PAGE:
On the Kelso Town Trail

by Keith Savage · 4 comments


Kelso Town Trail

The Scottish Borders is home to many pretty, pastoral towns with squares reminiscent of yesteryear, cobblestone streets, and stout buildings centuries old. Quaint shops, atmospheric pubs, and hearty restaurants intermingle with the cool smell of the River Tweed and the pleasant aromas of farm and field. The “heart” of the Borders is a special area, a triangle of land with the towns of Melrose, Kelso, and Jedburgh at the points, that exemplifies all that the Borders have to offer visitors, which is to say — A LOT. To my mind, the heart of the Borders is southern Scotland’s equivalent of that picture-perfect stretch between Aberlour, Craigellachie, and Dufftown in Speyside.

While Melrose receives the lion’s share of attention in the area, Kelso, just 15 miles to the east, deserves a fair shake from visitors. The upside to being off-center of the spotlight is that Kelso has kept its identity despite the increase in tourism over the last century. The fly-fishing shops and outfitters selling shooting suits are here because that’s what the people of Kelso do with their free time. The Tweed is the life’s blood of the region, and its relaxed waters converge with the River Teviot just outside town.

Kelso is quite a small town, and the cobbled center is the part I found most beguiling. I parked my car in a small lot near The Cobbles Inn and ambled down Kelso’s streets, stopping in the wide, central square to admire the pastel facades. I pass the Black Swan and the White Swan pubs, and I wonder what it says about if you choose to drink in one over the other.

Kelso is home to one of the quartet of Border abbeys, and its few remaining ruins stand directly in the center of town much like Jedburgh and Melrose abbeys. Certainly the least compelling of the Border abbeys today, Kelso Abbey used to be the largest of all the local abbeys and it still retains a shadow of its glory with the remaining west tower looming over town. Kelso grew up around the abbey, which was founded in 1128 by Tironensian monks, and the monks of the abbey flourished until the Reformation when the Earl of Hertford systematically destroyed the magnificent structure.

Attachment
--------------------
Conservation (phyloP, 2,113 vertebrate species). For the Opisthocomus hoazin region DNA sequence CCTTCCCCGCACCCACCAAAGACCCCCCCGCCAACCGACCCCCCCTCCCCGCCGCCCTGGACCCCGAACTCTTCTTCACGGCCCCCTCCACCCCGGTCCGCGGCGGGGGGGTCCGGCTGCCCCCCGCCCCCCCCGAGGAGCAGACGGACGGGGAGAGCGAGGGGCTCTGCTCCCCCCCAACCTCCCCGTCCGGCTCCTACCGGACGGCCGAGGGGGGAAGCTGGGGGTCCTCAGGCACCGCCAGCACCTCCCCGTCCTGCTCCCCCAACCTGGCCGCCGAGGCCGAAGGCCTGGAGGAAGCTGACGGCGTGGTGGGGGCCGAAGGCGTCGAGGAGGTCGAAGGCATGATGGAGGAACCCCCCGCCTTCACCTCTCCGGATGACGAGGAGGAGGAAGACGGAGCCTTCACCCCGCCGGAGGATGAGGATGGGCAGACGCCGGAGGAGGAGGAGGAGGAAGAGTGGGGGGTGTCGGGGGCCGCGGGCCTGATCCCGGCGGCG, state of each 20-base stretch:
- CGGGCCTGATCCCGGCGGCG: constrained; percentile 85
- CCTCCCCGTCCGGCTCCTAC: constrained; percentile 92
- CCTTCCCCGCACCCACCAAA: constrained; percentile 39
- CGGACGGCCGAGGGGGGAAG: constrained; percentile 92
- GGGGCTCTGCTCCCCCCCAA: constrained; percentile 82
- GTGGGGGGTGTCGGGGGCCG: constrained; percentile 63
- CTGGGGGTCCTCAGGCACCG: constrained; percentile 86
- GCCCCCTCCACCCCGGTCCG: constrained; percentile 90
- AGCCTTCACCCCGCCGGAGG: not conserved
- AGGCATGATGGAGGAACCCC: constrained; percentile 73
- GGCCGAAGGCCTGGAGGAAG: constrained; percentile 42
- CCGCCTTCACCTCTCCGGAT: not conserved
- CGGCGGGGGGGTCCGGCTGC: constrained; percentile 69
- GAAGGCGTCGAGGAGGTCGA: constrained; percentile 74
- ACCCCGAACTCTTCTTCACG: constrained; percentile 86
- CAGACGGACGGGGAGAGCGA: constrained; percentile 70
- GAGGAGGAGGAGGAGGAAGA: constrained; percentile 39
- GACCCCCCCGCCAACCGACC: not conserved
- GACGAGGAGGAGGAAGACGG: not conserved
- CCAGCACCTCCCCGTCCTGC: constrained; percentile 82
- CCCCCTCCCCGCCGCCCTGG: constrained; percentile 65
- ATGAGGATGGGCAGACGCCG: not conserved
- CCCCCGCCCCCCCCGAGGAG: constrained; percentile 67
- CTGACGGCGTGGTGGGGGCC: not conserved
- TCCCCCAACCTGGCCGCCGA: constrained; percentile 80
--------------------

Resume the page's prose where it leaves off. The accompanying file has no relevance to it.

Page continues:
A beautiful war memorial with loads of flowers and manicured gardens stands between the abbey ruins and the River Tweed. I pause here to relax in the sun with a few of Kelso’s older citizens. As I walk out of town I come to a long bridge that spans the Tweed. From here you can see the mighty Floors Castle (more on this later) on the far banks of the Tweed.

There was a little path that led down to a grassy embankment with benches looking over the Tweed. It’s a beautiful day, and fishermen drift down the river as they cast their lines toward the banks. Families picnic in the park behind me. Kelso might be a nice place to settle down.

As the sun passes into the western sky, I find myself back at The Cobbles for dinner and pints. The excellent Tempest Brewery is headquartered in this inn, and if you have no other reason to visit Kelso then you should come just to while away an afternoon at The Cobbles (more on this later).

Kelso is an archetypically beautiful Borders town with a gorgeous cobbled heart. It’s right up there with my favorite towns in Scotland, and it makes a great base for exploring the Scottish Borders.


De'JavNo Gravatar January 15, 2015 at 5:45 AM

Looks like a peaceful place that still has the old feel and look to it. Definitely need to do a tour of the country.

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